Fibre-provider laments field-worker safety concerns in SA

A worker arranges fibre-optic cables. File image.

A worker arranges fibre-optic cables. File image.

Published Feb 9, 2024


Keeping both internal employees and employees of partner organisations safe while working out in the field was becoming increasingly difficult in South Africa, according to MAZIV Group CEO Dietlof Mare.

MAZIV, the parent company of the two biggest FTTH, FTTS and FTTB companies in South Africa(DFA and Vumatel) told the Business Report in an interview that for this reason, the company was reviewing several initiatives to drive safety.

The Group CEO said that they have observed increasing pressure on infrastructure, both fibre-and power-related. “This has created a very challenging environment in which we have to still keep our networks up to support our fibre-to-the-home (FTTH) networks. The secondary impact of copper cable theft has also increased significantly with the increased stages of load shedding. We are experiencing more frequent damage-related failures on municipal infrastructure (burst water pipes, electrical cable failures etc.), which have also impacted our operational costs,” Mare said.

Amongst its recent achievements, the company said their biggest feat was growing its reach market to exceed one million homes in less than 3,5 years after starting the pilot on its pre-paid environment in Mitchells Plain, in the Western Cape province. The company said it now covered most of the large townships within the major metros and its overall network now exceeded two million homes.

Mare said in the new year, they were anticipating further changes in effective pricing per Mbps in the market. “Additionally, more prepaid services and flexible payment options are becoming available, reflecting a shift in the pricing and frequency of purchase landscape. Fibre Network Owners (FNOs) are all under pressure to ensure their investments benefit a larger demographic,” Mare said.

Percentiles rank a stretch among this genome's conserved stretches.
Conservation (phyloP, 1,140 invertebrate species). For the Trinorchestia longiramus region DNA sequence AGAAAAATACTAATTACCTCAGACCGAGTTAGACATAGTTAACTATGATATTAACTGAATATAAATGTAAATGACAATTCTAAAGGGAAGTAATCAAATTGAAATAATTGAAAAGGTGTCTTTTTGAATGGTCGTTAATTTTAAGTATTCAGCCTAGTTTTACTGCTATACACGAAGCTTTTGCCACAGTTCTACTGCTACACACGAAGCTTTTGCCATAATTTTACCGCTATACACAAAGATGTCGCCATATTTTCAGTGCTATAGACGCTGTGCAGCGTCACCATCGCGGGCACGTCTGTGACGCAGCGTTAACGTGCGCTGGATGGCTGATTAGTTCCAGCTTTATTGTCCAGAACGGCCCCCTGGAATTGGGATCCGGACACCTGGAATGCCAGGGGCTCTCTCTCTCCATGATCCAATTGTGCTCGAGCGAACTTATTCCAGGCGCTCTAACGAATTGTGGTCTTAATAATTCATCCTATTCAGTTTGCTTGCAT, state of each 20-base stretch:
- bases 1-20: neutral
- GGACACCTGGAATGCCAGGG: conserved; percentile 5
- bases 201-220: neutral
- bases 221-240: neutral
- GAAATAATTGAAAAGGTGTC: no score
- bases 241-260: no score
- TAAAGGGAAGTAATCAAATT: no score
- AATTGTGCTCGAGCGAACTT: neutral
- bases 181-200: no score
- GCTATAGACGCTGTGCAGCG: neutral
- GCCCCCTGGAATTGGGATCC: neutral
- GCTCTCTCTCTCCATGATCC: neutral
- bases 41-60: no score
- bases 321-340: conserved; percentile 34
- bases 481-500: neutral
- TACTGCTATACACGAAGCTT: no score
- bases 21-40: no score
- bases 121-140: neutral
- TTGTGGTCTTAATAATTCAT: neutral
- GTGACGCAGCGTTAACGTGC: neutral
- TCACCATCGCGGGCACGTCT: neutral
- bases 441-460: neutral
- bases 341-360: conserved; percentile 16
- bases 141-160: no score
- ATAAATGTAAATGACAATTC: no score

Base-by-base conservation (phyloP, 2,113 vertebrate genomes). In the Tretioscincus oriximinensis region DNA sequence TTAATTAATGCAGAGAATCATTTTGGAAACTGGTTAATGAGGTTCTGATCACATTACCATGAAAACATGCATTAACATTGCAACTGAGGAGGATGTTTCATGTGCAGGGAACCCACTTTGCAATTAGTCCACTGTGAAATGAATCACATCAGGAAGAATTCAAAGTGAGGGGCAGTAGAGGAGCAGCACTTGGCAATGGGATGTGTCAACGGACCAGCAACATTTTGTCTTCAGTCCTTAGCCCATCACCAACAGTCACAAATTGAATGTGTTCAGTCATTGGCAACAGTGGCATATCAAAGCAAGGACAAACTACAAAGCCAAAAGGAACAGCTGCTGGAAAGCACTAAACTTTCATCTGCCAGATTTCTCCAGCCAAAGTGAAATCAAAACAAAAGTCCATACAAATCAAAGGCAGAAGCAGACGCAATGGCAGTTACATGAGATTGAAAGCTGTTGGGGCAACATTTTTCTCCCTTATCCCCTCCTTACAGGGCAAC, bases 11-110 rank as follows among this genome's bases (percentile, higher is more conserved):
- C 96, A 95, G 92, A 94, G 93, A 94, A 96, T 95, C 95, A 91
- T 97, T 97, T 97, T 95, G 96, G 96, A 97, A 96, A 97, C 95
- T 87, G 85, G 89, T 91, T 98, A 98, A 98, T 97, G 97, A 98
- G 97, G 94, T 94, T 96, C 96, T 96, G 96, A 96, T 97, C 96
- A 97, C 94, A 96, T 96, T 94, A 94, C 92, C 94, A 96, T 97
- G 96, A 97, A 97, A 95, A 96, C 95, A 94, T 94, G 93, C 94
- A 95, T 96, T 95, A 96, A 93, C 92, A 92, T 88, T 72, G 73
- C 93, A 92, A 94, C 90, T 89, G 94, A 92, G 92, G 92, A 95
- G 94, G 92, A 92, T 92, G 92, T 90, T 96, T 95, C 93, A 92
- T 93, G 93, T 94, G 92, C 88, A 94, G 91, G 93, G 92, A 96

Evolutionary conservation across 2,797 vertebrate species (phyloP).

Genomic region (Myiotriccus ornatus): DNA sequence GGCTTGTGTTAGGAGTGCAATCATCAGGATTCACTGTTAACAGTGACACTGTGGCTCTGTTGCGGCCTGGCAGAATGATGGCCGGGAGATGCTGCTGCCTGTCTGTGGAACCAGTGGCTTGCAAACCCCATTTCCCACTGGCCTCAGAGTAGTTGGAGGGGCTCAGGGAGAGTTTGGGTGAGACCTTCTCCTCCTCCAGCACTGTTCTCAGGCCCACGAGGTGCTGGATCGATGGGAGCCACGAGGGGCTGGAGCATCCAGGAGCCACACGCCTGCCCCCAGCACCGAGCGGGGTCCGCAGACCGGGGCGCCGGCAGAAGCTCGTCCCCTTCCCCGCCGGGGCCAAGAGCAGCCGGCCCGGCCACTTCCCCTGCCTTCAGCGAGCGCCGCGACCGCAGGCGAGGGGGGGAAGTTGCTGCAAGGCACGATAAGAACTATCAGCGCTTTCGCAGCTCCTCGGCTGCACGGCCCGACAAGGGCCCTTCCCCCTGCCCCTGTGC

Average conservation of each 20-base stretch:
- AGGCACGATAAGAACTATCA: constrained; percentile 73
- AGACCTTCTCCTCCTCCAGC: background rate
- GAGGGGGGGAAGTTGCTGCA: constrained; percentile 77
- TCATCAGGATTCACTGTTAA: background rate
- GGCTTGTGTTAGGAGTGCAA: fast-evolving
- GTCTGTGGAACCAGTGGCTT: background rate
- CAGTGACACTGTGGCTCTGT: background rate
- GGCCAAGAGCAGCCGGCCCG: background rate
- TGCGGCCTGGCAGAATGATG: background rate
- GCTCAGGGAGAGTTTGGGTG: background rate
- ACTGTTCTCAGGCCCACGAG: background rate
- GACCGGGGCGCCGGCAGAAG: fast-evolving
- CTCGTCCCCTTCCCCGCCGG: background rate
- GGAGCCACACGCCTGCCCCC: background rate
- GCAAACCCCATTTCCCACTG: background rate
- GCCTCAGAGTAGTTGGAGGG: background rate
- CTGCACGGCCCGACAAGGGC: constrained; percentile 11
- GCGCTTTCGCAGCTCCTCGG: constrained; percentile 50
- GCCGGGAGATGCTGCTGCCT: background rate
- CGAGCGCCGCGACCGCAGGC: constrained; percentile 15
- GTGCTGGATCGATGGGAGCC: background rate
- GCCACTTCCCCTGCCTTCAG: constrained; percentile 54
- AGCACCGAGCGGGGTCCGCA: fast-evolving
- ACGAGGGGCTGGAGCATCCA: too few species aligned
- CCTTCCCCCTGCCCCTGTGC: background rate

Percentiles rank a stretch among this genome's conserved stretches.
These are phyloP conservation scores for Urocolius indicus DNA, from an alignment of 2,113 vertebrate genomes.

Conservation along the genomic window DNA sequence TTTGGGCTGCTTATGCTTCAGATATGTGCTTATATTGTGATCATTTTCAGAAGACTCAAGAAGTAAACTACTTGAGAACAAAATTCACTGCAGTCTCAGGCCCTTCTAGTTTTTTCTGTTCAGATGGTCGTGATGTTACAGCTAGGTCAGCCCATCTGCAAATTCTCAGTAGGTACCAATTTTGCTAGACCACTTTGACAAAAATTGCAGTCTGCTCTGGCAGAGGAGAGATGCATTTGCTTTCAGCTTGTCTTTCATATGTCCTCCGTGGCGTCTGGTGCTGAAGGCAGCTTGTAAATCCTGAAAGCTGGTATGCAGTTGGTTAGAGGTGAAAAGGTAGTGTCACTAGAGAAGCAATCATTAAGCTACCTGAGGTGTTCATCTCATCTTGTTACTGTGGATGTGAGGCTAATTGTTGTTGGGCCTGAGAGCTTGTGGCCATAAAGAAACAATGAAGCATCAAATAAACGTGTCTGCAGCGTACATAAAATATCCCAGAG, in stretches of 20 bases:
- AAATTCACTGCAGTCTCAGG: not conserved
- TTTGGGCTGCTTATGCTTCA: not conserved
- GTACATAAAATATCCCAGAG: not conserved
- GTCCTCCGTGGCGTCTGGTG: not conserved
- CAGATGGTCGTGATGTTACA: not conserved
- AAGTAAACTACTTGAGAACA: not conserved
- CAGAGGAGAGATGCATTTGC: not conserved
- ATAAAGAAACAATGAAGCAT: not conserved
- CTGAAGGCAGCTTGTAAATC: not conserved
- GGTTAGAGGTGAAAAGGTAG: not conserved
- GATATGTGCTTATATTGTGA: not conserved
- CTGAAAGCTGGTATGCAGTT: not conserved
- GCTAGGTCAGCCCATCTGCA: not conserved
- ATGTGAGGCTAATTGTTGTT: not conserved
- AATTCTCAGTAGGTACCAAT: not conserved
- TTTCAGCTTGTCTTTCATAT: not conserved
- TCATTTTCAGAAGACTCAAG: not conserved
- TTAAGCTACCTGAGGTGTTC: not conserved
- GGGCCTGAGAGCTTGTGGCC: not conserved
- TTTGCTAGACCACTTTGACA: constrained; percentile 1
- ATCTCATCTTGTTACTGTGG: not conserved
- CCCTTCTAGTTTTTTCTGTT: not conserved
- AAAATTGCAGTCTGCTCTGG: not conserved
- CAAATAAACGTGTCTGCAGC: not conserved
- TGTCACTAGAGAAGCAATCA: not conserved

He said the impact of copper cable theft had also increased significantly with the increased stages of load shedding, which has also impacted MAZIV's operational costs. “Being in South Africa, keeping both internal employees and employees of our partners safe while working out in the field is becoming increasingly difficult, and we are reviewing several initiatives to drive safety.”

The company said it was currently in the process of implementing a new CRM system, Salesforce, to enhance customer satisfaction and facilitate improved automation and visibility to Internet Service Providers (ISPs) on its network. This initiative aimed to empower ISPs to serve their customer base more effectively,MAZIV said.

Mare said furthermore, they were committed to ongoing investments in specific regions, ensuring that their network could seamlessly support both current and future FTTH requirements. “This involves upgrading physical fibre infrastructure, optimising nodes supporting the network, and enhancing overall capacity and resilience.”

He said that in addition to these regional investments, they have extended their commitment to staying at the forefront of evolving technologies. “Our focus includes expanding capacity and incorporating various layers of resilience across our network where possible. Vumatel is also actively investing in Disaster Recovery Plan (DRP) capabilities, reinforcing our commitment to ensuring service continuity under various disaster recovery events.”

The business said it continued rollout into lower income areas around the metro areas. “Due to economic conditions in the past year, we have also done a more in-depth review of our regions to ensure we can find products to unlock more value within underserviced areas.”

It added that its focus remained on the commercialisation of its products within dense lower-income areas, such as Alexandra, Johannesburg and Kayamandi, Stellenbosch. “The overarching objective is to provide a quality internet service in these communities, offering an experience comparable to that of residents in the ‘leafy’ suburbs. Through this effort, we aim to connect as many residents as possible within South Africa to quality, uncapped broadband connectivity,” Mare said.

According to an article published by Ora Capital Limited (Ora Capital), a company registered with SARS as a Venture Capital Company in terms of Section 12J of the Income Tax Act (Section 12J), It was estimated that less than 18% of South Africans currently had access to fibre at the beginning of last year. It said the Fibre industry was expected to invest R3 billion per annum over the next three years to meet the growing need as more South Africans worked or attended school remotely. It added tgat key industry stakeholders required capital to develop the Fibre Network.

“The South African Fibre outlay is expected to be R2.9 billion per annum for the next three years, with Metrofibre and Vumatel both expecting to invest R1 billion per annum, based on their current expansion plans,” according to Ora Capital.